“I’m first and foremost a portrait photographer. I started photographing when I was 18 and I was immediately transfixed. I photographed my family, friends, and myself (in the early days) obsessively. I’ve never looked back. Now, as a result of that early work, I have a record of people I still know and am close to that spans 35 years. It’s extraordinary—the record photography can create over a lifetime. It’s fascinating to look at these pictures now.
“I think I mostly photograph women because I am a woman. I am interested in photographing men as well. It’s not so apparent in the body of work, but it will be, so stay tuned. I’ve always photographed things I am curious about and want to study. When I was younger, pre-marriage and children, I photographed pregnancy and birth. Now I am photographing aging.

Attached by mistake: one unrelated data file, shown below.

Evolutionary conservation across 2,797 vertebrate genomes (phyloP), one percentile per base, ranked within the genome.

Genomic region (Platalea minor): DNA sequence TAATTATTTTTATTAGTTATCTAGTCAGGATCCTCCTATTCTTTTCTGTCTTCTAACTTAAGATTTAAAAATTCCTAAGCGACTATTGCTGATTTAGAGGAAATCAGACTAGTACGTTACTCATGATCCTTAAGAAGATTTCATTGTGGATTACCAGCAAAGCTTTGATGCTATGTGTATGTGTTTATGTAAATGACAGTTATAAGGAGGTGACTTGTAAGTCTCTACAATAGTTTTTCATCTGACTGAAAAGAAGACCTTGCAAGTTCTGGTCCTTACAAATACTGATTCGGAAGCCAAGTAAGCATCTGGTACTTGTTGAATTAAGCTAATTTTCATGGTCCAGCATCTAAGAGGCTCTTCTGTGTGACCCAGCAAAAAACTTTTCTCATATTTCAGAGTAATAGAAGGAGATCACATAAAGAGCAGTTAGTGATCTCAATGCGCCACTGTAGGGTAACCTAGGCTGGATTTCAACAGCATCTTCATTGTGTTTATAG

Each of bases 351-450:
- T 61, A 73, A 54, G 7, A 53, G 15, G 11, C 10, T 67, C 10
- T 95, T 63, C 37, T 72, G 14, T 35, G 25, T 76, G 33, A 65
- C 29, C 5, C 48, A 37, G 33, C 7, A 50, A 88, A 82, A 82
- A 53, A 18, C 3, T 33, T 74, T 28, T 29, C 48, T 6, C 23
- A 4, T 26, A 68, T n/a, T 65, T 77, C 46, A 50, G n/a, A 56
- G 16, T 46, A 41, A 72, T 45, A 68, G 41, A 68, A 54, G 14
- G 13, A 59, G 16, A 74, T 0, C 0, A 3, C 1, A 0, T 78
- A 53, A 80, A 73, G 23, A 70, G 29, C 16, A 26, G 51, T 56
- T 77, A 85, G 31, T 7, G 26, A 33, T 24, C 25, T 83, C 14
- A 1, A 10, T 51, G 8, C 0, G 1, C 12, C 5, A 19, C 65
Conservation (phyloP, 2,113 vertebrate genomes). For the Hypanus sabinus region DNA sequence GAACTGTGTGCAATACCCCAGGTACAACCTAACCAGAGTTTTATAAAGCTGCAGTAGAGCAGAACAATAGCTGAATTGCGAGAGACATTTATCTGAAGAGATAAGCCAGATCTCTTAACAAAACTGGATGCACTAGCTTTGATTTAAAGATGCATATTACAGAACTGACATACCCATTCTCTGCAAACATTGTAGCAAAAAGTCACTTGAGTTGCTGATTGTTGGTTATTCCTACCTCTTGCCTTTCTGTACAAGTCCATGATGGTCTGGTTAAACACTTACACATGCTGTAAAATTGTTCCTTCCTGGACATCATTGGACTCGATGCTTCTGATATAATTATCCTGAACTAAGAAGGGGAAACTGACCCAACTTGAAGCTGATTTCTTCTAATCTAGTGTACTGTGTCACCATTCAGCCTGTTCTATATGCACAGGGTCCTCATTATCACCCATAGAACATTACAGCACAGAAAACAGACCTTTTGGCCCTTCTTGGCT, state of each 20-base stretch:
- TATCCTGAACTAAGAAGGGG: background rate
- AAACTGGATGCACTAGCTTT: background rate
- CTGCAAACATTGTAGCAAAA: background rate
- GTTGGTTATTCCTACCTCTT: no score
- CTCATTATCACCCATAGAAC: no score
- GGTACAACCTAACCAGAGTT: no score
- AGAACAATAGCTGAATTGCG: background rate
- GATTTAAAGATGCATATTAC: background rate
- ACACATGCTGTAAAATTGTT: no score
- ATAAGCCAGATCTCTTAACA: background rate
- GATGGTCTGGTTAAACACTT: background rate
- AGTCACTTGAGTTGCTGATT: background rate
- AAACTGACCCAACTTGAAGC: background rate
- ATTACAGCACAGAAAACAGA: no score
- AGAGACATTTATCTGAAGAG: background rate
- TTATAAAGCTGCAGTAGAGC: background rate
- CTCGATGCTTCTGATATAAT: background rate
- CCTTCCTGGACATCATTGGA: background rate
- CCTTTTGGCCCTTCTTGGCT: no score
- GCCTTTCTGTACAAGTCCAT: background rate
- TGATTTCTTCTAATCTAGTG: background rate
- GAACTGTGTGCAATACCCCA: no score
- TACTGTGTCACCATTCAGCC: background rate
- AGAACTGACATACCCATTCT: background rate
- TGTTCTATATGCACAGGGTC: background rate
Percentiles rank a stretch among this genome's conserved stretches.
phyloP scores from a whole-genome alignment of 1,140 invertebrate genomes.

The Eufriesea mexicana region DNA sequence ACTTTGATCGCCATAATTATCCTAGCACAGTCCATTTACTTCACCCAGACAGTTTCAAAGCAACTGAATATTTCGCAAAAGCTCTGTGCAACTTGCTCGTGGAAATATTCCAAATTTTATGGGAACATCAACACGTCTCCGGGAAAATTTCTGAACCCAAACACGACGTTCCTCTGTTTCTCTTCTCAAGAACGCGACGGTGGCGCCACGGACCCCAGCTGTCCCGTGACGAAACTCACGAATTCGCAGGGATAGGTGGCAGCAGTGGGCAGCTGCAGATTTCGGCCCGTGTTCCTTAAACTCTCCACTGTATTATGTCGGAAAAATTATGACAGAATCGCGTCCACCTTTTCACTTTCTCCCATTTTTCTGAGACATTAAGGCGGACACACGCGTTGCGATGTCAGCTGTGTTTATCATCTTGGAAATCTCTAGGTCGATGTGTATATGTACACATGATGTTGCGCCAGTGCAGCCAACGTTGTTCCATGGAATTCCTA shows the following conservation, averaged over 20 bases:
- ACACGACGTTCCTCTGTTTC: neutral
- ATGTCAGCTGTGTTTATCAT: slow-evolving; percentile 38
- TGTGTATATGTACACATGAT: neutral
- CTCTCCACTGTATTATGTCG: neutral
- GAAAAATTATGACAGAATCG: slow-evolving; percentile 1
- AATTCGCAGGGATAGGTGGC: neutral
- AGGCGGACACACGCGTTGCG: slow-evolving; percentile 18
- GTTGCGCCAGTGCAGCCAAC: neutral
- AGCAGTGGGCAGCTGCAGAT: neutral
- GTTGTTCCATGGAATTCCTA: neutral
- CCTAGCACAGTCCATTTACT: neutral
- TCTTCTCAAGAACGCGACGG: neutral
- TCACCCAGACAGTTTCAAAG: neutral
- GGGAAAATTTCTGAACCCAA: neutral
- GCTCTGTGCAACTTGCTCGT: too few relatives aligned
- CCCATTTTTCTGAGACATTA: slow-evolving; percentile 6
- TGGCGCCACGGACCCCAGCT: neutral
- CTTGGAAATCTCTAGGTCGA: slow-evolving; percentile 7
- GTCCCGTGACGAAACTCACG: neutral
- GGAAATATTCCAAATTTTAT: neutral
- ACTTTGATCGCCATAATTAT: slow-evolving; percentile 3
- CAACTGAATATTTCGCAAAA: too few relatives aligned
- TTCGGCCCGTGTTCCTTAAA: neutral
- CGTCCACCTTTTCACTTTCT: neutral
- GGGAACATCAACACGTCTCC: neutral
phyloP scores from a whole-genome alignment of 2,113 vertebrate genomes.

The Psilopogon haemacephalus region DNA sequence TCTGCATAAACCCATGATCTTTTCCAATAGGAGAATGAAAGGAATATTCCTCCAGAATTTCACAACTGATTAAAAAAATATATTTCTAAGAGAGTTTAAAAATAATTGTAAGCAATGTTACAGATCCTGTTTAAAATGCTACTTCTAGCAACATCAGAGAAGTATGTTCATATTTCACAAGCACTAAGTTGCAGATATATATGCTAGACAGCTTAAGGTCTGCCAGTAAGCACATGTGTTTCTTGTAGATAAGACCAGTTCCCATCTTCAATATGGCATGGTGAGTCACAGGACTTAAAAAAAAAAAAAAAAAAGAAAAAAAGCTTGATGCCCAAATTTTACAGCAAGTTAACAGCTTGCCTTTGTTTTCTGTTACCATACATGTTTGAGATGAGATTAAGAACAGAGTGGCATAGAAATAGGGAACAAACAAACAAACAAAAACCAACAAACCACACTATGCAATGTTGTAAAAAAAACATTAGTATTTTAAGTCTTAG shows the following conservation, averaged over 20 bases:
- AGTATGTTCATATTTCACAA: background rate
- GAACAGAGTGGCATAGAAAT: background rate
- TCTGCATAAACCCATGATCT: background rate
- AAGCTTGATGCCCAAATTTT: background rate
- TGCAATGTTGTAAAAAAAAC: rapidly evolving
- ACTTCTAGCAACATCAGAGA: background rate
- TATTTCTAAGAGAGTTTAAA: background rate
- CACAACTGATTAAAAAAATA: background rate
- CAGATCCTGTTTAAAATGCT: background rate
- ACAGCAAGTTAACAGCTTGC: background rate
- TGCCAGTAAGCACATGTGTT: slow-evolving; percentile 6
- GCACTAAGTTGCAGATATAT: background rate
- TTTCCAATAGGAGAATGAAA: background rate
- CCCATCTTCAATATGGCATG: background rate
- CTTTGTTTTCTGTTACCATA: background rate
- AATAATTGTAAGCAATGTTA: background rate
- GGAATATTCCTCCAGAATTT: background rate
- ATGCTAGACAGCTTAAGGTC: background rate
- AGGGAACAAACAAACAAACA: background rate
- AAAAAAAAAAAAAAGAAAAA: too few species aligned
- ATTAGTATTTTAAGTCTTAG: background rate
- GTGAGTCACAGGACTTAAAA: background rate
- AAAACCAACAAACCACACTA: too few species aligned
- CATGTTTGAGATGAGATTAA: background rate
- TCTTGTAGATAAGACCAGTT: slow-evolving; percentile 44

“The naked body interests me because it is our first home. It is the vessel we carry around with us, and the place from which we understand the world. I am interested in expanding ideas about physical beauty and creating compassionate honest images about real aging bodies. I want to expand cultural representations of what it means to be embodied.
“I am also driven to counter vanity and ‘selfie’ culture, which I hate and find really disturbing. I understand that vanity is a basic human instinct and impulse, but my hope is that my images will somehow make people feel more at peace with the truth of their own bodies when they see my subjects described in a sensual engagement with the nature.”
What do you look for in the people you photograph, whether it’s someone you know well or someone you’ve just met?